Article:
Music Producer & Entrepreneur, Totally Blind, Credits Lighthouse for Confidence to Launch Vocational School

August 17, 2016

Those who don’t see, can still see music!

That underlying premise propelled a local music producer and entrepreneur, who is totally blind, to launch his own recording studio and vocational school, I See Music.

Beecher, Illinois resident Byron Harden credits The Chicago Lighthouse for playing a major role in giving him the tools and self-confidence to make it happen!

“For as long as I can remember,” he smiled, “music has been a major part of my life.  It gives me immense satisfaction to create songs and receive compensation for my creative efforts.”

The fact that Byron has been functionally blind since the age of 7, due to consequences arising from Steven Johnson Syndrome, did not stop him from pursuing his dreams.

After receiving care from the Illinois School for the Visually Impaired and the Illinois Department of Rehabilitation Services, he was referred to The Lighthouse.

Patricia Rodriquez, currently the Clinic Customer Relations Supervisor in our Low Vision Center, first welcomed Byron.

“From the very first time I met him, I could sense a certain charisma and passion about the man,” she recalled.  “He has an easy-going personality but a steely desire to succeed at whatever task he takes on.”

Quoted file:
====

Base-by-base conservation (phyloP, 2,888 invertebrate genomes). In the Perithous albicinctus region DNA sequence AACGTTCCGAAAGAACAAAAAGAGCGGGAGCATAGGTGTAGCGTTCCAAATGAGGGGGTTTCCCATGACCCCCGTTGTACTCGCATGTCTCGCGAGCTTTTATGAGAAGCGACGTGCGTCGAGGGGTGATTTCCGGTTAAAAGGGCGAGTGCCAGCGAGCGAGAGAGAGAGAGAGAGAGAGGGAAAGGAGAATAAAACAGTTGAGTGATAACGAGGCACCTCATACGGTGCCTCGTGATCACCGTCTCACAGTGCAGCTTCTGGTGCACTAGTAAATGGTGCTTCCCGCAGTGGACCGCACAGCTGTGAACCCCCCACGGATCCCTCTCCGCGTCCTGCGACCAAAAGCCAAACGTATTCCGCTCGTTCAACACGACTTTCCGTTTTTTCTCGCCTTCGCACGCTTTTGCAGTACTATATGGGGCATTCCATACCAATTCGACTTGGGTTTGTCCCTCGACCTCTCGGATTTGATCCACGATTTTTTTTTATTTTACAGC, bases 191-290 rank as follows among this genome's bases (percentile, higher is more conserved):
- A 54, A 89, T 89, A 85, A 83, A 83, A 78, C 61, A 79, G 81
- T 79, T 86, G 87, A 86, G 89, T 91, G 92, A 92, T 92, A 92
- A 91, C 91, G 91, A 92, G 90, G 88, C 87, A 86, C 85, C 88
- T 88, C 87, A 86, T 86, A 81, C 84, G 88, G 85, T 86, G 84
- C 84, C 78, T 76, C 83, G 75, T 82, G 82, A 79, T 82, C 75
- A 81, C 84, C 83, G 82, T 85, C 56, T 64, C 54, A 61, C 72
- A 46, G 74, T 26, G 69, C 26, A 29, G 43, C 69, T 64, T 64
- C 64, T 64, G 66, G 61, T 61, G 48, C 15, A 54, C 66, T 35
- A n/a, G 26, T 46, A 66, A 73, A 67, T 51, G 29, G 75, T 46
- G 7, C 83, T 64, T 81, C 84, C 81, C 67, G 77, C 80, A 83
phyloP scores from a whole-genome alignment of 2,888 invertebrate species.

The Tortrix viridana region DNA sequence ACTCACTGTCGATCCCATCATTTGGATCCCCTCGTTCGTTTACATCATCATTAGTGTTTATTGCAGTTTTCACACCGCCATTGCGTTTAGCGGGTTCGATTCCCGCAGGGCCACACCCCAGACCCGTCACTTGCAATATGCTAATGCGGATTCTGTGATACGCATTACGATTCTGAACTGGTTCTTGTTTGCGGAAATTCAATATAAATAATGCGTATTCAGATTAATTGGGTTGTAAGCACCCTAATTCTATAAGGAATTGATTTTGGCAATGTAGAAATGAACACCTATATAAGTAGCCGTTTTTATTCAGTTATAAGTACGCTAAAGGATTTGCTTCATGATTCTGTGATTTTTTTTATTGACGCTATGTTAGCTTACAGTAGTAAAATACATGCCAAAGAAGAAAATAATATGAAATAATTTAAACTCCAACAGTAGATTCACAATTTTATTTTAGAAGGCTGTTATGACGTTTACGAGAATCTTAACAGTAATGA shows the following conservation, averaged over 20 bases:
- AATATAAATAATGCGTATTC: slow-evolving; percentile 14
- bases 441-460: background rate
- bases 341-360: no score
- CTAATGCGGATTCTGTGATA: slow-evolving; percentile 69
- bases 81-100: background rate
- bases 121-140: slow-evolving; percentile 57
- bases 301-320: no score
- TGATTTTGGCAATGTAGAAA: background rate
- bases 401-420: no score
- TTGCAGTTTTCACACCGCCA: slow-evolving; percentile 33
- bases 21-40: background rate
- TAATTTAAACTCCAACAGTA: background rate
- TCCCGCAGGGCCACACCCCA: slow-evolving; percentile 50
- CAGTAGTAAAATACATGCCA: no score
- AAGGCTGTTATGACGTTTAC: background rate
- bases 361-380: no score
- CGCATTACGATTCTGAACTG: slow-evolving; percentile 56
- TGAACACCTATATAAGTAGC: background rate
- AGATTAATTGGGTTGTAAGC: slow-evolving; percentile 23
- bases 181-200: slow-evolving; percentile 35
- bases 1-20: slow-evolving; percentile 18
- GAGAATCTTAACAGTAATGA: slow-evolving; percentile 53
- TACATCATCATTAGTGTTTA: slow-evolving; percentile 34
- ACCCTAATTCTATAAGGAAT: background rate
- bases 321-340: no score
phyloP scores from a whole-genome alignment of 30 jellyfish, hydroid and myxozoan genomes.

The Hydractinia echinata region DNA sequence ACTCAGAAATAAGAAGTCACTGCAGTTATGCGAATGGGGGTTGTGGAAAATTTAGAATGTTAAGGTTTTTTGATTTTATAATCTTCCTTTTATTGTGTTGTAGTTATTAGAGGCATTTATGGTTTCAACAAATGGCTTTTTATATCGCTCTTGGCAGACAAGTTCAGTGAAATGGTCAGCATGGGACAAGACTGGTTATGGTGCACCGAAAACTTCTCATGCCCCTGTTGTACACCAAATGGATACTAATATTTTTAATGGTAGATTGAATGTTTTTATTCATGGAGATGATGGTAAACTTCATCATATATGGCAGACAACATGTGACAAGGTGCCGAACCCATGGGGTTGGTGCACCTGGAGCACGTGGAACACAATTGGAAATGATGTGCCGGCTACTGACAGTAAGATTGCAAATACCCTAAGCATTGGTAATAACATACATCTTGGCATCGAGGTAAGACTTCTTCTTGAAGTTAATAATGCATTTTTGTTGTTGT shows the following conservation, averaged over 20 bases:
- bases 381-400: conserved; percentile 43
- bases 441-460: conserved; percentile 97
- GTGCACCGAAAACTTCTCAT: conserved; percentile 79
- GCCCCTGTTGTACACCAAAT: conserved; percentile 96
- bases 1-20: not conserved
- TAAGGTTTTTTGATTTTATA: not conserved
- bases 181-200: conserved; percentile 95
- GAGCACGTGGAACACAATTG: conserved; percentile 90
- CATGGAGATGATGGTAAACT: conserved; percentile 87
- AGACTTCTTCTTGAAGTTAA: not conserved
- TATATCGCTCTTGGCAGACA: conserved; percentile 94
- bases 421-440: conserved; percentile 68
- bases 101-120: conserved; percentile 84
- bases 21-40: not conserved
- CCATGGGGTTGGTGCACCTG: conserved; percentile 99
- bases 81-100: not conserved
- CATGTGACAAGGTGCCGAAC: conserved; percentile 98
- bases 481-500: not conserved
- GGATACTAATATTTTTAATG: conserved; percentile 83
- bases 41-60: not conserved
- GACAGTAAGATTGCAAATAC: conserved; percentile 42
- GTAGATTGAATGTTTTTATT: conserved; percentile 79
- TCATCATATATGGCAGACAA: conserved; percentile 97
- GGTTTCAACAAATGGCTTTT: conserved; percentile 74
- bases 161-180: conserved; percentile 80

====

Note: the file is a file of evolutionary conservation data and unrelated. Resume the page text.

For Byron, his association was like a “marriage made in heaven!”

He noted how helpful and how genuinely caring Patricia was.

“I can’t say enough good things about her,” Byron said.  “She explained to me all the services that were available at The Lighthouse, including the assistive technology products, suggested resources that could help, answered all my questions and helped give me a renewed sense of hope for the future.”

He looks back on his Lighthouse experience as a “game-changer,” which helped motivate him to launch  I See Music.

“Though we may not be able to see, many of us have a deep-seated desire to create and record music without depending on our sighted counterparts,” Byron observed.

His firm, based in suburban Beecher, serves as a resource tool for musicians, songwriters, composers, producers and engineers who are visually impaired.

“We have found a niche because there is no other program available that educates engineering professionals who are blind or visually impaired,” he maintained.

Byron, who is upbeat by nature, expresses optimism about the future long-term prospects of people who are visually impaired.

“You can’t underestimate the tremendous impact that technology is having and will continue to have in unlocking doors for us,” he stated.  “Therefore, we must maintain a positive attitude and never give up on ourselves!”

 

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